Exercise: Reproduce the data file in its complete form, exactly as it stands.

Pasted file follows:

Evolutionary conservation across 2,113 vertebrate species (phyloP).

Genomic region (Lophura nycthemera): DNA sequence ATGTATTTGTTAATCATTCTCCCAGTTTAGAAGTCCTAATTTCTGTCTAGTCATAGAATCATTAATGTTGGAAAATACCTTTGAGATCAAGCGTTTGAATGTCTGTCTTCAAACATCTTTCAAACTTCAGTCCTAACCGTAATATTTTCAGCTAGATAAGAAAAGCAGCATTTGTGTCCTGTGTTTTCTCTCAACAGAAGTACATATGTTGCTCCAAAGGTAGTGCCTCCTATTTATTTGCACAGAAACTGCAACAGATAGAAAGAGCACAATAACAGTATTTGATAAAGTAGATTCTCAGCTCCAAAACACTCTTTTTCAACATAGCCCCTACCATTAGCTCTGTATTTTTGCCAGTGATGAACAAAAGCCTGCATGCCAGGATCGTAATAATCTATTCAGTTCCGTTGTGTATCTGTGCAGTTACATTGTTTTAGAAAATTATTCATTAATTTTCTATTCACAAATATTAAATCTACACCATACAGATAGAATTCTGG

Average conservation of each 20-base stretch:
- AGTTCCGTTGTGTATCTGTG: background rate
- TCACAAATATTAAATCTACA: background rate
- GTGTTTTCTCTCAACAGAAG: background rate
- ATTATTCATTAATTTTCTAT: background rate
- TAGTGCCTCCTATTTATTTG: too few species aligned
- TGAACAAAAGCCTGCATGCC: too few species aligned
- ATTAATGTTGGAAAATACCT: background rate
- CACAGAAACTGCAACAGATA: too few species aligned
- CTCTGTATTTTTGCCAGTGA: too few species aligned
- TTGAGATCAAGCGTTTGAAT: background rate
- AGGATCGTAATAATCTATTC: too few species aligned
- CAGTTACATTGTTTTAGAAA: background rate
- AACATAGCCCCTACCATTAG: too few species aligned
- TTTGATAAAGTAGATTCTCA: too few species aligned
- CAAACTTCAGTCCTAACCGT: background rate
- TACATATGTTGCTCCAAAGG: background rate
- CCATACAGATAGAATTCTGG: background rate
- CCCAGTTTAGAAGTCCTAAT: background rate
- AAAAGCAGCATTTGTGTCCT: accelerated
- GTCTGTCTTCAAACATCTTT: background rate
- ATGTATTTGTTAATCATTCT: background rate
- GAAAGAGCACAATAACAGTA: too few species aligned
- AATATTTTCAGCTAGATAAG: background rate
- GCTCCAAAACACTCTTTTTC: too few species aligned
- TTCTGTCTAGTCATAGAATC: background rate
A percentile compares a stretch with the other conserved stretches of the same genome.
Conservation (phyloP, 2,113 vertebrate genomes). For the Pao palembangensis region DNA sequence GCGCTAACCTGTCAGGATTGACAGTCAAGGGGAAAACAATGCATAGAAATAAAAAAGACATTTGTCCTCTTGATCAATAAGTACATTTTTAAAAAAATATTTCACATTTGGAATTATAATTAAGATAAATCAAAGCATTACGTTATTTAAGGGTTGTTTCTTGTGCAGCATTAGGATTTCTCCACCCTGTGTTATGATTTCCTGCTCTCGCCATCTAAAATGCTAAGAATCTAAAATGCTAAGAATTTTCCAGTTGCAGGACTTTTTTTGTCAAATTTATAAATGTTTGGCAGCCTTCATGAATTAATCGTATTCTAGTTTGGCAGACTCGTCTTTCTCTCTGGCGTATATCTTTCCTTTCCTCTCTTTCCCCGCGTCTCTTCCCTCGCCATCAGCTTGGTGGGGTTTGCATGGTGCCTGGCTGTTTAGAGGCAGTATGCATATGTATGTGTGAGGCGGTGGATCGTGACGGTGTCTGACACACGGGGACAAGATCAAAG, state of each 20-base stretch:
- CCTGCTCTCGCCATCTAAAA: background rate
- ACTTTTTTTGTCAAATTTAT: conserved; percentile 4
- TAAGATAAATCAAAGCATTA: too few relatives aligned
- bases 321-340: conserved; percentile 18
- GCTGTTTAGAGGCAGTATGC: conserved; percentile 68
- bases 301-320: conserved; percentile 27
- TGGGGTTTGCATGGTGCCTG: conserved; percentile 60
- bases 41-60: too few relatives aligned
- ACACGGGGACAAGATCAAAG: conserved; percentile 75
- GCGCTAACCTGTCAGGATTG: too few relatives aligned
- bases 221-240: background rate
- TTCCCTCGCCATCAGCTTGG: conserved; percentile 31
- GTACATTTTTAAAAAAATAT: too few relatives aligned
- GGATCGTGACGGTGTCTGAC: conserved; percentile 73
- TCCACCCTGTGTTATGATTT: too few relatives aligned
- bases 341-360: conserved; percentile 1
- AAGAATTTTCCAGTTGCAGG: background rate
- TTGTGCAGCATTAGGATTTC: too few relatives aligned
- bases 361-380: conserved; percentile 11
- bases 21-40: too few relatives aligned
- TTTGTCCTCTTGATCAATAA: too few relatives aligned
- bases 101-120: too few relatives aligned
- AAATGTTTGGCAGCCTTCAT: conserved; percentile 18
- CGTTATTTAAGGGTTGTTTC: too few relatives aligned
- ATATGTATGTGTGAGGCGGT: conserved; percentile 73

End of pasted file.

Evolutionary conservation across 2,113 vertebrate species (phyloP).

Genomic region (Lophura nycthemera): DNA sequence ATGTATTTGTTAATCATTCTCCCAGTTTAGAAGTCCTAATTTCTGTCTAGTCATAGAATCATTAATGTTGGAAAATACCTTTGAGATCAAGCGTTTGAATGTCTGTCTTCAAACATCTTTCAAACTTCAGTCCTAACCGTAATATTTTCAGCTAGATAAGAAAAGCAGCATTTGTGTCCTGTGTTTTCTCTCAACAGAAGTACATATGTTGCTCCAAAGGTAGTGCCTCCTATTTATTTGCACAGAAACTGCAACAGATAGAAAGAGCACAATAACAGTATTTGATAAAGTAGATTCTCAGCTCCAAAACACTCTTTTTCAACATAGCCCCTACCATTAGCTCTGTATTTTTGCCAGTGATGAACAAAAGCCTGCATGCCAGGATCGTAATAATCTATTCAGTTCCGTTGTGTATCTGTGCAGTTACATTGTTTTAGAAAATTATTCATTAATTTTCTATTCACAAATATTAAATCTACACCATACAGATAGAATTCTGG

Average conservation of each 20-base stretch:
- AGTTCCGTTGTGTATCTGTG: background rate
- TCACAAATATTAAATCTACA: background rate
- GTGTTTTCTCTCAACAGAAG: background rate
- ATTATTCATTAATTTTCTAT: background rate
- TAGTGCCTCCTATTTATTTG: too few species aligned
- TGAACAAAAGCCTGCATGCC: too few species aligned
- ATTAATGTTGGAAAATACCT: background rate
- CACAGAAACTGCAACAGATA: too few species aligned
- CTCTGTATTTTTGCCAGTGA: too few species aligned
- TTGAGATCAAGCGTTTGAAT: background rate
- AGGATCGTAATAATCTATTC: too few species aligned
- CAGTTACATTGTTTTAGAAA: background rate
- AACATAGCCCCTACCATTAG: too few species aligned
- TTTGATAAAGTAGATTCTCA: too few species aligned
- CAAACTTCAGTCCTAACCGT: background rate
- TACATATGTTGCTCCAAAGG: background rate
- CCATACAGATAGAATTCTGG: background rate
- CCCAGTTTAGAAGTCCTAAT: background rate
- AAAAGCAGCATTTGTGTCCT: accelerated
- GTCTGTCTTCAAACATCTTT: background rate
- ATGTATTTGTTAATCATTCT: background rate
- GAAAGAGCACAATAACAGTA: too few species aligned
- AATATTTTCAGCTAGATAAG: background rate
- GCTCCAAAACACTCTTTTTC: too few species aligned
- TTCTGTCTAGTCATAGAATC: background rate
A percentile compares a stretch with the other conserved stretches of the same genome.
Conservation (phyloP, 2,113 vertebrate genomes). For the Pao palembangensis region DNA sequence GCGCTAACCTGTCAGGATTGACAGTCAAGGGGAAAACAATGCATAGAAATAAAAAAGACATTTGTCCTCTTGATCAATAAGTACATTTTTAAAAAAATATTTCACATTTGGAATTATAATTAAGATAAATCAAAGCATTACGTTATTTAAGGGTTGTTTCTTGTGCAGCATTAGGATTTCTCCACCCTGTGTTATGATTTCCTGCTCTCGCCATCTAAAATGCTAAGAATCTAAAATGCTAAGAATTTTCCAGTTGCAGGACTTTTTTTGTCAAATTTATAAATGTTTGGCAGCCTTCATGAATTAATCGTATTCTAGTTTGGCAGACTCGTCTTTCTCTCTGGCGTATATCTTTCCTTTCCTCTCTTTCCCCGCGTCTCTTCCCTCGCCATCAGCTTGGTGGGGTTTGCATGGTGCCTGGCTGTTTAGAGGCAGTATGCATATGTATGTGTGAGGCGGTGGATCGTGACGGTGTCTGACACACGGGGACAAGATCAAAG, state of each 20-base stretch:
- CCTGCTCTCGCCATCTAAAA: background rate
- ACTTTTTTTGTCAAATTTAT: conserved; percentile 4
- TAAGATAAATCAAAGCATTA: too few relatives aligned
- bases 321-340: conserved; percentile 18
- GCTGTTTAGAGGCAGTATGC: conserved; percentile 68
- bases 301-320: conserved; percentile 27
- TGGGGTTTGCATGGTGCCTG: conserved; percentile 60
- bases 41-60: too few relatives aligned
- ACACGGGGACAAGATCAAAG: conserved; percentile 75
- GCGCTAACCTGTCAGGATTG: too few relatives aligned
- bases 221-240: background rate
- TTCCCTCGCCATCAGCTTGG: conserved; percentile 31
- GTACATTTTTAAAAAAATAT: too few relatives aligned
- GGATCGTGACGGTGTCTGAC: conserved; percentile 73
- TCCACCCTGTGTTATGATTT: too few relatives aligned
- bases 341-360: conserved; percentile 1
- AAGAATTTTCCAGTTGCAGG: background rate
- TTGTGCAGCATTAGGATTTC: too few relatives aligned
- bases 361-380: conserved; percentile 11
- bases 21-40: too few relatives aligned
- TTTGTCCTCTTGATCAATAA: too few relatives aligned
- bases 101-120: too few relatives aligned
- AAATGTTTGGCAGCCTTCAT: conserved; percentile 18
- CGTTATTTAAGGGTTGTTTC: too few relatives aligned
- ATATGTATGTGTGAGGCGGT: conserved; percentile 73